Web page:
1. So, now I'm wondering.....when you are legally married will you still consider yourselves single? Even I am wondering about that odd situation. Will that "lead you into temptation?" or would that not even apply? When will you consider yourselves married? And, I do hope, whenever it is, that you parade through the streets stopping to dance every so often!

  2. Yeah, it will be weird since we won't be living together until after the church ceremony. But then again, a lot of aspects of getting married are "odd" compared to what we've been used to. And we have lots to do in the meantime.


Post a Comment

Just added word verification to reduce spam. Nothing personal!

You’re welcome to leave a link to your own blog here if it's relevant to this blog.

Please make sure that your comments are 1) relevant and 2) respectful (i.e. no cuss words, attacks on individuals).

Popular posts from this blog

Movie theater triggers

Summer always has a special feeling in the air. In St. Petersburg, of course, it stays light until close to midnight nowadays.

David's workshops are over, so he is on "vacation," resting from all his hard work. ;)

Andrei's workload fluctuates. Lately we've been having guests several times a week, so it feels busy even though Andrei is working fewer days. And the summer will probably fly by!

Since Saturdays are free now, Andrei and David (almost 6) went to the movies this weekend. And they let ME come, too! My in-laws stayed home with Sophia (almost 2). We don't often do this type of configuration because David is so attached to his grandparents. But he was okay with leaving with us as long as he knew he could play with them afterwards.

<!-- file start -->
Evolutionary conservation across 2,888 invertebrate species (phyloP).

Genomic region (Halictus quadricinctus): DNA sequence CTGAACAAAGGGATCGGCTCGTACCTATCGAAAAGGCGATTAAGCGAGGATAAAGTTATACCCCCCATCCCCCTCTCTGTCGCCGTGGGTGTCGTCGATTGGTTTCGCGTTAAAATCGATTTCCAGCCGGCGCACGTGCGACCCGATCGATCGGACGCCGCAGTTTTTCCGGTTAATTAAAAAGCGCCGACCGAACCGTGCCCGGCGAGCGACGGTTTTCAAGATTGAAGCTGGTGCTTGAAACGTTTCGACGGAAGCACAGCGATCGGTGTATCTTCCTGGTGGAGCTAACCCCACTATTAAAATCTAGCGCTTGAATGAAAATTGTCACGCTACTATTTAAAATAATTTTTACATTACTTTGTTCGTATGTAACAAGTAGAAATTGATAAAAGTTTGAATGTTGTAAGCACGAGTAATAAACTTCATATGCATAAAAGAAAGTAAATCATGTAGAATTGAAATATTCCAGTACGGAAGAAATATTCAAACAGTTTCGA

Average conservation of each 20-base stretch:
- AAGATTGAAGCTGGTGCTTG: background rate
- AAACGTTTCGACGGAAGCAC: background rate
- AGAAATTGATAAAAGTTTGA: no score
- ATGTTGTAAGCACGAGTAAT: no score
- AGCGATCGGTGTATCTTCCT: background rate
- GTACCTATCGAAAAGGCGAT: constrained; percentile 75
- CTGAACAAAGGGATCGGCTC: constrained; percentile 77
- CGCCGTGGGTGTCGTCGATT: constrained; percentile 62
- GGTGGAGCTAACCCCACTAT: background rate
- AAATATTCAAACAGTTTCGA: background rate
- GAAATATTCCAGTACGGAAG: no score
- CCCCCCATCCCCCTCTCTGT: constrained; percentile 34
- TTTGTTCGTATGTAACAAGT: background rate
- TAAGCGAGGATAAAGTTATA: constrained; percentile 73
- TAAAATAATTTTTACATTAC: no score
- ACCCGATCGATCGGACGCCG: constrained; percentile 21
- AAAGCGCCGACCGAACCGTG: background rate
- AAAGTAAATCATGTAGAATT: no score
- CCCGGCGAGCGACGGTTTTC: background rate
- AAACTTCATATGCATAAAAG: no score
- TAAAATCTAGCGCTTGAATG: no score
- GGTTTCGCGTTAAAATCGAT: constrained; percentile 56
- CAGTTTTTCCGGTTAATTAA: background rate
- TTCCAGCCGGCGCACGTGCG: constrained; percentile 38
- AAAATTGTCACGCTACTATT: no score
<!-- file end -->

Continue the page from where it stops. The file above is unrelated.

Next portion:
It was my first time in a movie theater since The Fire at Kemerovo a few months ago. I wouldn't really say I was nervous, just more aware. Probably the way Americans might have felt after the Aurora shooting. I looked arou…

Hobby pruning

I promised myself that if I did some paper sorting I could do a new blog post.

Remember hobbies? When I got married I swore I would never let myself forget how busy I was when I was single. And by that I mean look down on unmarried men and women as if they had lots of free time on their hands. We all have plenty to keep us busy. And who made it a virtue to be busy, anyway?

But, I will say that I was SHOCKED to open up all my old notepads and skim through them. Detailed notes from sermons, grammar from studying several languages (mainly Greek, French, and Italian) for FUN as well as formal Russian courses. Notebooks full of Bible passages and questions that I had written down meticulously. A Calligraphy instructional guide along with several pages of my attempts. And of course there were all the notes from lesson planning for teaching English, and different ministry projects I was involved in.

Although looking at the notes made me jealous of my past self as if I had lots of free time,…

A tender heart

Andrei and I were having an intense discussion. I was crying. I think it was the second day of it, and when you live in an apartment, nothing gets past the kids (or neighbors-not that there was anything to be concerned about).

David was desperate to cheer everyone up. He ran up, forced himself between us, and shoved a book about the Nativity in our faces. He turned the pages, pointing to each picture depicting the birth of Jesus.

He thought that the birth of Christ would be the thing to put a smile on everyone's faces. Wasn't the Nativity enough to make everyone's problems melt away? It should be the correct answer, right? We did kind of turn the corner after that and had everything cleared up with a little more discussion.

Before bedtime, I went into David's room to assess the situation since the kids had been playing in there. There were a bunch of books on the bed and I wondered why the kids had gotten into the books. It wasn't something David would normally do …